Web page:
YAOUNDÈ, Cameroon – Christian Solidarity Worldwide (CSW) – an organization that fights to protect the right to freedom of religion or belief – has accused Sudan’s military government of rolling back the progress made under the civilian government since a coup on October 25, 2021.

It’s a concern further highlighted by the ongoing trial of a couple for adultery after conversion to Christianity.

It all started in 2018 when the family of Nada Hamad Koko filed a divorce case against her husband, Hamada Teya Keffi, after discovering that Keffi had converted to Christianity.

By law, a Muslim woman should not get married to a non-Muslim man. The divorce was granted, and Koko went back to stay with her family. Last year however, she returned to her marital home and her family filed a criminal suit, and the couple has now been charged with adultery.

Koko is however dismissing the lawsuit as irrelevant, given that the 2020 law decriminalizes apostasy, yet, and her family deems her conversion to Christianity “unacceptable.”

CSW is now calling for the criminal charges to be dropped and the imposition of legal reform in the country.

Crux spoke to Kiri Kankhwende, Press and Public Affairs Team Leader for CSW, about the issue.

Crux: A Sudanese couple is on trial for adultery after the husband converted to Christianity. How has CSW reacted to this?

We are deeply concerned by the criminal prosecution of Ms Koko and Mr Kaffi. CSW is calling for the criminal charges against them to be dropped and for further legal reform in order to ensure that the right to freedom of religion or belief (FoRB), including the right to change one’s religion or belief, is fully guaranteed to every Sudanese citizen.

What does that tell us about the current legal regime in Sudan?

The tentative reforms of Sudan’s legal landscape under the transitional government included repealing penalties for changing one’s faith (apostasy). However, further reforms are needed to guarantee the full realization of the right to freedom of belief. Since the military coup on October 25, 2021, there has been a concerted effort to roll back the progress made during the Civilian Led Transitional Government (CTLG), including through the appointment of senior civil servants who were close to the former al Bashir regime, and the targeting of human rights defenders working on FoRB. This couple is caught in the middle, left open to prosecution because of the stalled legal reform programme.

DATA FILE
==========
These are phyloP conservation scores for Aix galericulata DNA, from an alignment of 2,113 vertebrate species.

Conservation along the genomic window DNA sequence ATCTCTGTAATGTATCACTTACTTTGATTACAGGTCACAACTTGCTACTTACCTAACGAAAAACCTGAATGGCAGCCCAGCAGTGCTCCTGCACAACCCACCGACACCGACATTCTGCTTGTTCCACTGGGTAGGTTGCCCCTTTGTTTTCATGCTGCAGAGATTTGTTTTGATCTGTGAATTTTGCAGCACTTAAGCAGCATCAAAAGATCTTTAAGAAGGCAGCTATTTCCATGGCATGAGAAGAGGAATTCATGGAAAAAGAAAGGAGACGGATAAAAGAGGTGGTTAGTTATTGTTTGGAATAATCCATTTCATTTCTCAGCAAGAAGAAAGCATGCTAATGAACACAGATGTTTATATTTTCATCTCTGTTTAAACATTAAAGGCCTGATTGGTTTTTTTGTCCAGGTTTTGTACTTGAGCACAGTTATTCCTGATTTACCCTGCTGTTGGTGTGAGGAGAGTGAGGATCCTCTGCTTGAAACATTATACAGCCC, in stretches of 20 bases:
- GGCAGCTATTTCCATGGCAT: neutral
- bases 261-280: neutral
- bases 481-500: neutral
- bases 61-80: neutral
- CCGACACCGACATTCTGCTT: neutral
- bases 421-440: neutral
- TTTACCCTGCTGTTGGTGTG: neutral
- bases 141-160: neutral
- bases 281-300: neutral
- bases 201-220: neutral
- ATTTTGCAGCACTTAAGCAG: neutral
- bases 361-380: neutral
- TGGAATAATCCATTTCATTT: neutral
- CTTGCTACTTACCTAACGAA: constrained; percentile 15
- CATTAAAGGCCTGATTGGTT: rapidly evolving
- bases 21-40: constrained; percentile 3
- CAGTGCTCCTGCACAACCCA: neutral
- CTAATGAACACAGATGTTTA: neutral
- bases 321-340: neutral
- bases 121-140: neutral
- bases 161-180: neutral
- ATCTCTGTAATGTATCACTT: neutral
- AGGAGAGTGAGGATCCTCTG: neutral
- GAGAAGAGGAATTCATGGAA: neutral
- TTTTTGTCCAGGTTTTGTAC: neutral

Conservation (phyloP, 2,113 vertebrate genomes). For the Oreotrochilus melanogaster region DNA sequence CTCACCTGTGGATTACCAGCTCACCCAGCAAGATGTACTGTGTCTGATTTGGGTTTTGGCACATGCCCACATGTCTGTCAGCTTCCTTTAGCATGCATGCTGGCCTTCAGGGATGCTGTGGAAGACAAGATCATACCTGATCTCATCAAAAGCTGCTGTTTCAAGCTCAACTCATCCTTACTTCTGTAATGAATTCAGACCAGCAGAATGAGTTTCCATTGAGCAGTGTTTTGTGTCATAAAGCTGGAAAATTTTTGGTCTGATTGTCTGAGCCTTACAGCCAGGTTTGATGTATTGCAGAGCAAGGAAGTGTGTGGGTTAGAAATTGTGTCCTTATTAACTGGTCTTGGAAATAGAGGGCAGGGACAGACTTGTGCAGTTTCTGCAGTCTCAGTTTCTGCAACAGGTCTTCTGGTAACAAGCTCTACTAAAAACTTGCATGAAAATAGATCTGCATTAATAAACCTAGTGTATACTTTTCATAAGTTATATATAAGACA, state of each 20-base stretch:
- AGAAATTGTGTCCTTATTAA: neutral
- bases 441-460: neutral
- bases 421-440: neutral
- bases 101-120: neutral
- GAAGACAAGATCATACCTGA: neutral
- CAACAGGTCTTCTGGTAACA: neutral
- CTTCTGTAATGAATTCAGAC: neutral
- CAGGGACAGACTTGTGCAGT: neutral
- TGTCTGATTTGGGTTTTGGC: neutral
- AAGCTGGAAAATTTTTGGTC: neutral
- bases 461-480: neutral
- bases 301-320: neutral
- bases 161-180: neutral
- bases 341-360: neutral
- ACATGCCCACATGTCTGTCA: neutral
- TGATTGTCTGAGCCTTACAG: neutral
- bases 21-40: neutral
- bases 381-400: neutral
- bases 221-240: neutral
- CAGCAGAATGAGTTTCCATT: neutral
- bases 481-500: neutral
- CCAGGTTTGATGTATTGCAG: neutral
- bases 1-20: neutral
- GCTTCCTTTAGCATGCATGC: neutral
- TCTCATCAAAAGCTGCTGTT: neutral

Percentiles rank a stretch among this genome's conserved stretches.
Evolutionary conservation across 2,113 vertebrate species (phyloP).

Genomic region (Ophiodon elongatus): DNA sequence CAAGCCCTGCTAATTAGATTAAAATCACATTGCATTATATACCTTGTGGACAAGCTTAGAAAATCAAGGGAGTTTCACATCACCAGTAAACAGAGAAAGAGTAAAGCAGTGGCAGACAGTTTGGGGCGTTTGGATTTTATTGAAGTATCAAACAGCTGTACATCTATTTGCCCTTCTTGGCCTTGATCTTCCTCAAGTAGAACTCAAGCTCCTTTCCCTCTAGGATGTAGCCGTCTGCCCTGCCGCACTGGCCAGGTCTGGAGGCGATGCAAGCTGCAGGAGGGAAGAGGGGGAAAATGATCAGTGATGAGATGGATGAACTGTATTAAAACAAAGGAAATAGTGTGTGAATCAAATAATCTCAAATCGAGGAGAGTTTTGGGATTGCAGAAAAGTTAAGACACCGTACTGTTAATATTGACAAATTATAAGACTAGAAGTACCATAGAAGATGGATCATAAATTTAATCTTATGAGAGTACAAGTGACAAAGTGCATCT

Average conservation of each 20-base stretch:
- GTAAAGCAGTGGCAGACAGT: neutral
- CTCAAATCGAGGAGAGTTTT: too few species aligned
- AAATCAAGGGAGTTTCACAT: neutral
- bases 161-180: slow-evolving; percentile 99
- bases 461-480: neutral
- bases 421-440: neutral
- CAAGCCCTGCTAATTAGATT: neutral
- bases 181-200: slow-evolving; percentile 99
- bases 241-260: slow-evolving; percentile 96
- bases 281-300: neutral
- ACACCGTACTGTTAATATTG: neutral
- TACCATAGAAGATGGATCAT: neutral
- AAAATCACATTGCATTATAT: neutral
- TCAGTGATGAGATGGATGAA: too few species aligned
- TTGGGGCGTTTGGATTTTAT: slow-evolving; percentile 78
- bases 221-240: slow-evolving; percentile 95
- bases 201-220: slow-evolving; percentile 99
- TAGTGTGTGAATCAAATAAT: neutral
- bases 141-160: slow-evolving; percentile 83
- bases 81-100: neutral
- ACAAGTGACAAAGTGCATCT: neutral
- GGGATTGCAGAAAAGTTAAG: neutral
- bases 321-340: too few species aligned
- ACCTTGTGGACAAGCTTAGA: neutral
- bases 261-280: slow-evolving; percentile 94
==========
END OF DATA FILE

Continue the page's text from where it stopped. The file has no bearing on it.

In September 2020, Sudan constitutionally became a secular state after Sudan’s transitional government agreed to separate religion from the state, ending 30 years of Islamic rule and Islam as the official state religion in the African nation. Does this trial not negate the gains made in the decriminalization of apostasy laws in Sudan?

Although there is now no penalty for changing one’s faith following the decriminalization of apostasy in July 2020, had Ms. Koko become a Christian while her husband remained a Muslim, their marriage would not have been annulled and the family would not have been separated. There may have been other issues of discrimination such as inheritance, but the family would not have been forced to separate. This highlights the fact that while the decriminalization of apostasy is an important advancement, without further legal reforms to ensure a holistic and rights-based approach to freedom of religion or belief in Sudan, this gain becomes difficult to secure. The progress towards such reforms under the transitional government was important but more is needed to shore up that progress and embed it fully in the constitutional and legal processes of the country.

If you were to assess Sudan’s progress towards inter-religious tolerance, what would that assessment look like?

Inter-religious tolerance is difficult to measure, as it is different across Sudan. For example, in South Kordofan – and the Nuba Mountains in particular – there has been a long history of inter-religious tolerance where members of the same family follow different religious traditions.

During the al Bashir period, violations of freedom of religion or belief were primarily perpetrated by the government and its agencies. However, during the transitional period between September 2019 and October 2021 there was an increase in violations by non-state actors which were inadequately investigated, and perpetrators were rarely brought to justice. This may have in part been due to members of the former al Bashir regime, and the former ruling party, the National Congress Party (NCP), being prohibited from participating in the transitional administration and working to stoke tensions between communities.

Any progress towards inter-religious tolerance needs to be supported by policies, laws and official structures, where the rule of law is guaranteed so that people of different religions and beliefs can engage as equal citizens. If the military succeeds in rolling back the reforms and re-establishing the al Bashir-era policies and institutions, it will be harder to build on the spirit of inter-religious tolerance that was emerging gradually after decades of societal intolerance initiated and sponsored by the former regime.